“From the fifth sitting the portrait impressed everyone, especially Vronsky, not only by its resemblance, but by its characteristic beauty. It was strange how Mihailov could have discovered just her characteristic beauty. "One needs to know and love her as I have loved her to discover the very sweetest expression of her soul," Vronsky thought, though it was only from this portrait that he had himself learned this sweetest expression of her soul. But the expression was so true that he, and others too, fancied they had long known it.

"I have been struggling on for ever so long without doing anything," he said of his own portrait of her, "and he just looked and painted it. That's where technique comes in.”


“Vronsky defended Mihailov, but at the bottom of his heart he believed it, because in his view a man of a different, lower world would be sure to be envious.

Anna's portrait—the same subject painted from nature both by him and by Mihailov—ought to have shown Vronsky the difference between him and Mihailov; but he did not see it. Only after Mihailov's portrait was painted he left off painting his portrait of Anna, deciding that it was now not needed. His picture of mediaeval life he went on with. And he himself, and Golenishtchev, and still more Anna, thought it very good, because it was far more like the celebrated pictures they knew than Mihailov's picture.”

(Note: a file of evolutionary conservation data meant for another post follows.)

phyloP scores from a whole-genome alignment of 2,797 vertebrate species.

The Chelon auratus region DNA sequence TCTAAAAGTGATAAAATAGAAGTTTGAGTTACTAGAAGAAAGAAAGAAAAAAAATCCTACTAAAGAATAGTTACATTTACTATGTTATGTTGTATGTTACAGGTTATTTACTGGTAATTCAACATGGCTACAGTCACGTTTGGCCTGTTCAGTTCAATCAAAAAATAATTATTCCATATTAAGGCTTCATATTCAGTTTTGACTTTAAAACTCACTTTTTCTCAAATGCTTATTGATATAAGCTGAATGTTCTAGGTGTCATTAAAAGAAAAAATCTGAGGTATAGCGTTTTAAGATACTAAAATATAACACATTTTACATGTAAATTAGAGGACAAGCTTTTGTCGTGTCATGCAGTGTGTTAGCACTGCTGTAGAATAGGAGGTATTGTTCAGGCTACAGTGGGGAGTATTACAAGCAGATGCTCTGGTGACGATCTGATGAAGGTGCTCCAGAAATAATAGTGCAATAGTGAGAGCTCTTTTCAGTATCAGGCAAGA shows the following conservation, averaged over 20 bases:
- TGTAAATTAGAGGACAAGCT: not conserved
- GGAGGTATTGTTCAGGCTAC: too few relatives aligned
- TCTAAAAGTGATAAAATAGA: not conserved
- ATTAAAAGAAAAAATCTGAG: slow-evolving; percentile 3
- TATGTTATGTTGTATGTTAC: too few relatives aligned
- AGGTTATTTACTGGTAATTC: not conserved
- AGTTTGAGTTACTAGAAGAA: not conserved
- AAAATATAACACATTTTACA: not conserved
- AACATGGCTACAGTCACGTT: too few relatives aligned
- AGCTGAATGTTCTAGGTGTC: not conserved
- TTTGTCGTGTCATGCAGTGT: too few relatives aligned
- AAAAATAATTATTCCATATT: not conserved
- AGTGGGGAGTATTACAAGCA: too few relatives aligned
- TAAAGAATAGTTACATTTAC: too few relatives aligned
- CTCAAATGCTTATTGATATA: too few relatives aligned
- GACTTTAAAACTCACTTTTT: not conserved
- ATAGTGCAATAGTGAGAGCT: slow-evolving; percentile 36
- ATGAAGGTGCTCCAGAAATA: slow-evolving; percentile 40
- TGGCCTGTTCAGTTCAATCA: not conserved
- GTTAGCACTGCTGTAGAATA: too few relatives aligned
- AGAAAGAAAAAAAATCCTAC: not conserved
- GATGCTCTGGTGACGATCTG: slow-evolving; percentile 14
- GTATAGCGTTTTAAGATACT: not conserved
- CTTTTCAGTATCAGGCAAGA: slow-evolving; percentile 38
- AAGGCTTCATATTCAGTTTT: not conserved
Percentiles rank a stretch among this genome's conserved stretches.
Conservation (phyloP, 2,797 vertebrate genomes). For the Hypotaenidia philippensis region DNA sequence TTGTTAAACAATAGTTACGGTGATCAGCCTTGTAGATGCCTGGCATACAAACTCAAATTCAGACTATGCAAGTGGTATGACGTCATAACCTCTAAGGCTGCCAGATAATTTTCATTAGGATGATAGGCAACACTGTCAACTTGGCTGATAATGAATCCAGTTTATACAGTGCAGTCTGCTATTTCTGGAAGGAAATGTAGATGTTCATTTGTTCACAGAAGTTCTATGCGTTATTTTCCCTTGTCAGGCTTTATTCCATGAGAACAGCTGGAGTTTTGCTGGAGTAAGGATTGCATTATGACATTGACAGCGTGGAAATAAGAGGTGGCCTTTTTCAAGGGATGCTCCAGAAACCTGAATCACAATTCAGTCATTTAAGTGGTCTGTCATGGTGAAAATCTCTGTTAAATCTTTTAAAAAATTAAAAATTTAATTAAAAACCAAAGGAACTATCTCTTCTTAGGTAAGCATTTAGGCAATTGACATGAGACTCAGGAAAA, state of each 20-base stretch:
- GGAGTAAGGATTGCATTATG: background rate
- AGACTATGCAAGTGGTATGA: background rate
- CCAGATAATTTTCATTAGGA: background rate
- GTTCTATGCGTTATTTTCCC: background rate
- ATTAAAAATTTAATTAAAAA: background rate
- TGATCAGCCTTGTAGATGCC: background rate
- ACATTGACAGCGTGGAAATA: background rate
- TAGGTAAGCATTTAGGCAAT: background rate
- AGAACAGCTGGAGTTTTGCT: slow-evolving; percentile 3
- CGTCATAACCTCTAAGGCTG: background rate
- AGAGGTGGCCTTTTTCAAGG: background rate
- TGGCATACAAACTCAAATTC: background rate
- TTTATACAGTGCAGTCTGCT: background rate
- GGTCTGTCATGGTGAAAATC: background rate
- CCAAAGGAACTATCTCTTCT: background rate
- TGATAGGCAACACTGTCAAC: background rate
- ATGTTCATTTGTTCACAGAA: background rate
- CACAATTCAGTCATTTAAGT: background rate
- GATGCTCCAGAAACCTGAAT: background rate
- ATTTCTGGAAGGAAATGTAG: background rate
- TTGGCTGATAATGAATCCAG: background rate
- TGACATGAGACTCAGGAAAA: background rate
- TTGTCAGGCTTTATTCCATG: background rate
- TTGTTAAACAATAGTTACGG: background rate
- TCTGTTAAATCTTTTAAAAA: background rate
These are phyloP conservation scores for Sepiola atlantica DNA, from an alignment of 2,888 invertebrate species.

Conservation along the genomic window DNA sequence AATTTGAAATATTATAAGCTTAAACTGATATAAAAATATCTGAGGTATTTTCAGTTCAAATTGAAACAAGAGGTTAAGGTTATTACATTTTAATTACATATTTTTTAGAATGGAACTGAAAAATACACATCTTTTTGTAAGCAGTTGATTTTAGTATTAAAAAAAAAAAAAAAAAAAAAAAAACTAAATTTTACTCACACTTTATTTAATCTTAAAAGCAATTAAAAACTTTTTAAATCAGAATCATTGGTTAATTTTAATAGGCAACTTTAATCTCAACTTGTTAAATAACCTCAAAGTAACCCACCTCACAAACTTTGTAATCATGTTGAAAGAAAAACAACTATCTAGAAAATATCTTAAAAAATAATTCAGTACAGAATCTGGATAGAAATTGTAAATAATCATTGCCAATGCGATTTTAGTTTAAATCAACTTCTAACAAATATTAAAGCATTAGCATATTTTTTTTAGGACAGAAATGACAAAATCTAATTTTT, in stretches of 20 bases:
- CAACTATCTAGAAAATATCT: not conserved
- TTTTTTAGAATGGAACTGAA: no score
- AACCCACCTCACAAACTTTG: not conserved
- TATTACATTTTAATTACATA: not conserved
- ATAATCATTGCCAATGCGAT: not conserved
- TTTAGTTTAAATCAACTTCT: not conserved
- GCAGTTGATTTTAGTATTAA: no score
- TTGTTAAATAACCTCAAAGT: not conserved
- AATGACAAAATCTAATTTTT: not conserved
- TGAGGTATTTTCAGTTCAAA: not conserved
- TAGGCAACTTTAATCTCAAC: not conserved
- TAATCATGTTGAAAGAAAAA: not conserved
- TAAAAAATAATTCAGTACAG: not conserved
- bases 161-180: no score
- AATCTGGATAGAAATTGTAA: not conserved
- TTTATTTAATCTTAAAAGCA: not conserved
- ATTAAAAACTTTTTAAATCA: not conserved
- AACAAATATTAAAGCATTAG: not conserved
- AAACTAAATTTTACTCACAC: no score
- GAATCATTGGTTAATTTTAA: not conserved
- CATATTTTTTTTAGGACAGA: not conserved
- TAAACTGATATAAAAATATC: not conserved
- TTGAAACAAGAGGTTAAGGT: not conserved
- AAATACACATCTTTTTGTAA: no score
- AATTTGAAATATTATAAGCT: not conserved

“He knew that Vronsky could not be prevented from amusing himself with painting; he knew that he and all dilettanti had a perfect right to paint what they liked, but it was distasteful to him. A man could not be prevented from making himself a big wax doll, and kissing it. But if the man were to come with the doll and sit before a man in love, and begin caressing his doll as the lover caressed the woman he loved, it would be distasteful to the lover. Just such a distasteful sensation was what Mihailov felt at the sight of Vronsky's painting: he felt it both ludicrous and irritating, both pitiable and offensive.”

“Vronsky's interest in painting and the Middle Ages did not last long. He had enough taste for painting to be unable to finish his picture. The picture came to a standstill. He was vaguely aware that its defects, inconspicuous at first, would be glaring if he were to go on with it. The same experience befell him as Golenishtchev, who felt that he had nothing to say, and continually deceived himself with the theory that his idea was not yet mature, that he was working it out and collecting materials.”


I was going to add some commentary of my own but "I feel that I have nothing to say, and continually deceive myself with the theory that my ideas are not yet mature...".

Happy Tuesday! Peace, coconut muffins, and tapioca pudding. Oh, and check out Sarah’s work, she has a wonderful free-flowing style to her imagery.